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Space Science

Comets Probably Seeded Earth's Nitrogen Atmosphere 110

KentuckyFC writes "One of the biggest puzzles of astrobiology is the origin of the Earth's oceans and atmosphere. One favored theory is that our water is the leftovers from a bombardment of comets early in Earth's history. But the ratio of hydrogen and deuterium in the oceans doesn't match the ratio in the four comets measured so far (Halley's, Hyakutake, Hale-Bopp and C/2002 T7 LINEAR). Now a new analysis of the ratio of nitrogen-14 and 15 isotopes in these comets and on Earth places new limits on how much of our environment could have come from comets. On the one hand, the astronomers who did the work say that no more than a few percent of Earth's water could have come from comets. But on the other, they say that the ratio of nitrogen isotopes in these comets almost exactly matches the ratio in Earth's atmosphere. That suggests that while Earth's oceans must have come from somewhere else, Earth's early atmosphere was probably seeded by comets."
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Comets Probably Seeded Earth's Nitrogen Atmosphere

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  • by eldavojohn ( 898314 ) * <eldavojohn&gmail,com> on Thursday July 02, 2009 @12:00AM (#28553773) Journal
    Recently I submitted a story [] that's probably not going to be published that claims: brings word of a team using new evidence is suggesting that the mysterious 1908 event in Tunguska was a comet [] despite a team two years ago arguing it was an asteroid []. The comet theory does explain the odd phenomenon of the night skies being lit up for several nights following the event all across Europe--about 3,000 miles away. Researchers believe this points to a comet because when the space shuttles launched today pass through the atmosphere they cause or improve the formation of noctilucent clouds []. These clouds are so high up (55 miles) they are only made of ice particles and they are only visible at night which gives researchers reason to draw the conclusion that the 300 metric tons of water vapor that the shuttle pumps into the Earth's thermosphere must likely indicate that the thing that hit was loaded with water or ice. This would make it a comet and not an asteroid. This--of course--raises new upper-atmosphere physics problems for the Tunguska event but explains the strange phenomenon over the skies of the world following it. You may remember analysis of Lake Cheko last year [] in an effort to better understand what happened.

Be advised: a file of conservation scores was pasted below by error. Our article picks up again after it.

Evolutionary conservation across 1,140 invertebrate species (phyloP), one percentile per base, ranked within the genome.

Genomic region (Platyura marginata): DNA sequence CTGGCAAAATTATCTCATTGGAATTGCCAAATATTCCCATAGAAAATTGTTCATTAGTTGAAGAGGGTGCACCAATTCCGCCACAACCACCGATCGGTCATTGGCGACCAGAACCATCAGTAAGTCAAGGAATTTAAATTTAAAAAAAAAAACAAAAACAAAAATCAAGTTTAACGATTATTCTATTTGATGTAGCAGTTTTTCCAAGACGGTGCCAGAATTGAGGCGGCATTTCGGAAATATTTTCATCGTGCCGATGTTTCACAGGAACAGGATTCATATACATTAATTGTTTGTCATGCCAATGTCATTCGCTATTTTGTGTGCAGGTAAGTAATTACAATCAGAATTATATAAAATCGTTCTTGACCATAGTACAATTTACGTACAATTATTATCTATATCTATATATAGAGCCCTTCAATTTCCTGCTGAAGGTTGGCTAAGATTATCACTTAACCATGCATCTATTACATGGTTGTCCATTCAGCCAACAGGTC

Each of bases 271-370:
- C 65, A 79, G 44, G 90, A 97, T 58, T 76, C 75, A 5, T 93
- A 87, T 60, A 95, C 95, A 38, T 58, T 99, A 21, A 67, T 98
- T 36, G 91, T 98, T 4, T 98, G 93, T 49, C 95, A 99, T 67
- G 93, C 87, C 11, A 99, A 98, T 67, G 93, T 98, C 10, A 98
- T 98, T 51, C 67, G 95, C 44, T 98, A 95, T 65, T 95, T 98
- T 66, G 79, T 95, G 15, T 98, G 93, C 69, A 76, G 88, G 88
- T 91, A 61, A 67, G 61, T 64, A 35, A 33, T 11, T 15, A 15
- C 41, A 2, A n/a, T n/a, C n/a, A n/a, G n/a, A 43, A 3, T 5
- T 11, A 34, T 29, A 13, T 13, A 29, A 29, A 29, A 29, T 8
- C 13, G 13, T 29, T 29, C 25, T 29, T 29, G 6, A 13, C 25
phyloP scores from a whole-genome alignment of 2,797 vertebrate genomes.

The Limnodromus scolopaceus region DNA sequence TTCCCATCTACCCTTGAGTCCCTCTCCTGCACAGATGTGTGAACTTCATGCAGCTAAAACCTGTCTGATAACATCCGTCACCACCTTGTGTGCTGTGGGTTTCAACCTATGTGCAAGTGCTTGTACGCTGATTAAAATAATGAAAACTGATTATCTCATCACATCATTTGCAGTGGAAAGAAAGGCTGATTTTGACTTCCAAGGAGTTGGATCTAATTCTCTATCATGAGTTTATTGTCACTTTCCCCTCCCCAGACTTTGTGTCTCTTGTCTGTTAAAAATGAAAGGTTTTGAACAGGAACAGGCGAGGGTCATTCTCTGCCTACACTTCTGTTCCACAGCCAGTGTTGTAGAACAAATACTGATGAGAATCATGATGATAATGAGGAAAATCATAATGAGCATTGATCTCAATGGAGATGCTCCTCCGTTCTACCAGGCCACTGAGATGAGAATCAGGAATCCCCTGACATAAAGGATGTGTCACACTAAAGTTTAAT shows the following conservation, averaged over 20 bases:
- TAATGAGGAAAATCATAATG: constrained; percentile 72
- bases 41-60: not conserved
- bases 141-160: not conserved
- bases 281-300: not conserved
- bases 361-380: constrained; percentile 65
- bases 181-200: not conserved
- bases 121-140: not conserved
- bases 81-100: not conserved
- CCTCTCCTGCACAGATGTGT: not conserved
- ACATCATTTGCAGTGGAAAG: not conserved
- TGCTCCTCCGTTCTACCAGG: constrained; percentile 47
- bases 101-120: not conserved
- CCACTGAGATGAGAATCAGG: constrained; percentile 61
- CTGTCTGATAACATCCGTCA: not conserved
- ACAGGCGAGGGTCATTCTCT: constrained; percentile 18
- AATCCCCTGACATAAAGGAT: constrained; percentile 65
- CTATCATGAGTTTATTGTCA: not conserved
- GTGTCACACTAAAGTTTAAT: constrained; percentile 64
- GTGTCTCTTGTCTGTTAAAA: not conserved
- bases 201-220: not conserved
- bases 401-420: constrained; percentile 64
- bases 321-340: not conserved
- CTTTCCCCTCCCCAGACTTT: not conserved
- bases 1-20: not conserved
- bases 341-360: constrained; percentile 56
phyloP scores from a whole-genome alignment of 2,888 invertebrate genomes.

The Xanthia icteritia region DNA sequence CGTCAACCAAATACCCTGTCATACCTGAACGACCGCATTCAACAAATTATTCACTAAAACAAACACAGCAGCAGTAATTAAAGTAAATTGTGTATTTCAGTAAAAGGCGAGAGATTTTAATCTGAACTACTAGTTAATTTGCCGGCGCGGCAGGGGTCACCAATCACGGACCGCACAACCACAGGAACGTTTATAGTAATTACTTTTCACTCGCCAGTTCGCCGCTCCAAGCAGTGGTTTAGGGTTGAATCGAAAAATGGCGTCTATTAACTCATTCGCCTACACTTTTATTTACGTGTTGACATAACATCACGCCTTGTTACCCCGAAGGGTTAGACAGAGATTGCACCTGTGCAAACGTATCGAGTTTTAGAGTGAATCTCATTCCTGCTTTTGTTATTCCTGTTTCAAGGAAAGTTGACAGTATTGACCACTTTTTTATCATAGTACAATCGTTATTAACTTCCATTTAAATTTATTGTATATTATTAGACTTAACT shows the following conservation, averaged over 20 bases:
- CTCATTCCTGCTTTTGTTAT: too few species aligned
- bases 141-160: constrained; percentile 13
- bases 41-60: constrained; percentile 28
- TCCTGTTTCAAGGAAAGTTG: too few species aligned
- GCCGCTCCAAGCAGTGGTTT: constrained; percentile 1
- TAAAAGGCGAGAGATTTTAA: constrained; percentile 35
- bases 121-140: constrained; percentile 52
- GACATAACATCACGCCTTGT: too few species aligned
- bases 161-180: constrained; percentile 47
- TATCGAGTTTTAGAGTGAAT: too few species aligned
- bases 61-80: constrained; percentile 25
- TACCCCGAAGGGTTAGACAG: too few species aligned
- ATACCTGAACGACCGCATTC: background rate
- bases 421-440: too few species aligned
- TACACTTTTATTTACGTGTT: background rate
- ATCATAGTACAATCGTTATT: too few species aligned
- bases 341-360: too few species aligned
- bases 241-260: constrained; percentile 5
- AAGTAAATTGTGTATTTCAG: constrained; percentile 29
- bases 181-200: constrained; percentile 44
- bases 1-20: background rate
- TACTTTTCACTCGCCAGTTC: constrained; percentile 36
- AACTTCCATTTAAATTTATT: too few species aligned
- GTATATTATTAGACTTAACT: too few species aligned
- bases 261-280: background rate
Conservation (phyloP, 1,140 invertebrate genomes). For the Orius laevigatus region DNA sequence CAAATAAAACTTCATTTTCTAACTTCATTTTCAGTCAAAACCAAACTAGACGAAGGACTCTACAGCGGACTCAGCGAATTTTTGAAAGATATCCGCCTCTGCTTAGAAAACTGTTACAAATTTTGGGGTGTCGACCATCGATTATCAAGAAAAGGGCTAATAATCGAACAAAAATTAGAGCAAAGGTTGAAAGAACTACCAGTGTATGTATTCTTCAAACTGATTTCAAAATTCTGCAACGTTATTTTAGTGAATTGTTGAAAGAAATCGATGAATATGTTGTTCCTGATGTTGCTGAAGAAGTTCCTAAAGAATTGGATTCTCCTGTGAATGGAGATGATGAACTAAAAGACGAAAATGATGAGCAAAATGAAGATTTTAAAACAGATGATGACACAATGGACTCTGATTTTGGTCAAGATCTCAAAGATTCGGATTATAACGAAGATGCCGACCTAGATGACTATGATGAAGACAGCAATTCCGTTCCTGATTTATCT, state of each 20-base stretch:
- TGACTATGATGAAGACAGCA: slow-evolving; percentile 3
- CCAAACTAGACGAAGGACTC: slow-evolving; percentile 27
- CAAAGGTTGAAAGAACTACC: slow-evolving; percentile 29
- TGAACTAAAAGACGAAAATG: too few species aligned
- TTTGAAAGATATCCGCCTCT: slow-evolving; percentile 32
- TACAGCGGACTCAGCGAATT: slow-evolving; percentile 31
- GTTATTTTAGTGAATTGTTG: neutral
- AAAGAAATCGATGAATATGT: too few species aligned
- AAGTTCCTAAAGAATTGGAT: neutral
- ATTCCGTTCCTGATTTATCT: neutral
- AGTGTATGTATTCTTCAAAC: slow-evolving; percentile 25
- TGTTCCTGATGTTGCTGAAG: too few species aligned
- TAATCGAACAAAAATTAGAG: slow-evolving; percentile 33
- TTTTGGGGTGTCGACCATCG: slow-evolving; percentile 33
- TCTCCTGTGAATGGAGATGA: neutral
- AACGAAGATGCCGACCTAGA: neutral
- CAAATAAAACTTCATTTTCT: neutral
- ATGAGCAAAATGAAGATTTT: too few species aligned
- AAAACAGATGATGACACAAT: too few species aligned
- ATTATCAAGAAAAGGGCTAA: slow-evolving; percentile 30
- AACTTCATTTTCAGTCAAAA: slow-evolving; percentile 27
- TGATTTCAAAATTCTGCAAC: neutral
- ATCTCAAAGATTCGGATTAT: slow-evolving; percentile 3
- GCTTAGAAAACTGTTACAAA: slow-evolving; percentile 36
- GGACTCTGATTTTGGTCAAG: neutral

Well, if every comet that hit earth dropped off a little bit of water--even in the form of noctilucent clouds ... it'd take a while but is it really so far fetch to think that ultimately all our water and atmosphere are extra-terrestrial? Probably unlikely but over a long enough time, who knows?

  • by reporter ( 666905 ) on Thursday July 02, 2009 @12:32AM (#28553909) Homepage
    In addition to creating an atmosphere on earth, comets may also have seeded life [].
  • by Stephen Samuel ( 106962 ) <samuel AT bcgreen DOT com> on Thursday July 02, 2009 @12:53AM (#28553973) Homepage Journal
    Hydrogen probably came from:
    • solar wind, and
    • primordial disc hydrogen.

    My guess is that earth started out as a (not -so-giant?) gas giant and bled of most of it's original hydrogen. If that's even vaguely true, then there's little likelihood that the isotope mix would be anywhere near what's in comets.

    I'm guessing that the deuterium mix is much higher than in comets (because deuterium, being heavier than hydrogen, is less likely to bleed off).

  • by icebike ( 68054 ) on Thursday July 02, 2009 @01:03AM (#28554025)

    The theory of comets as a source of water was also published in 1990, by Louis A. Frank.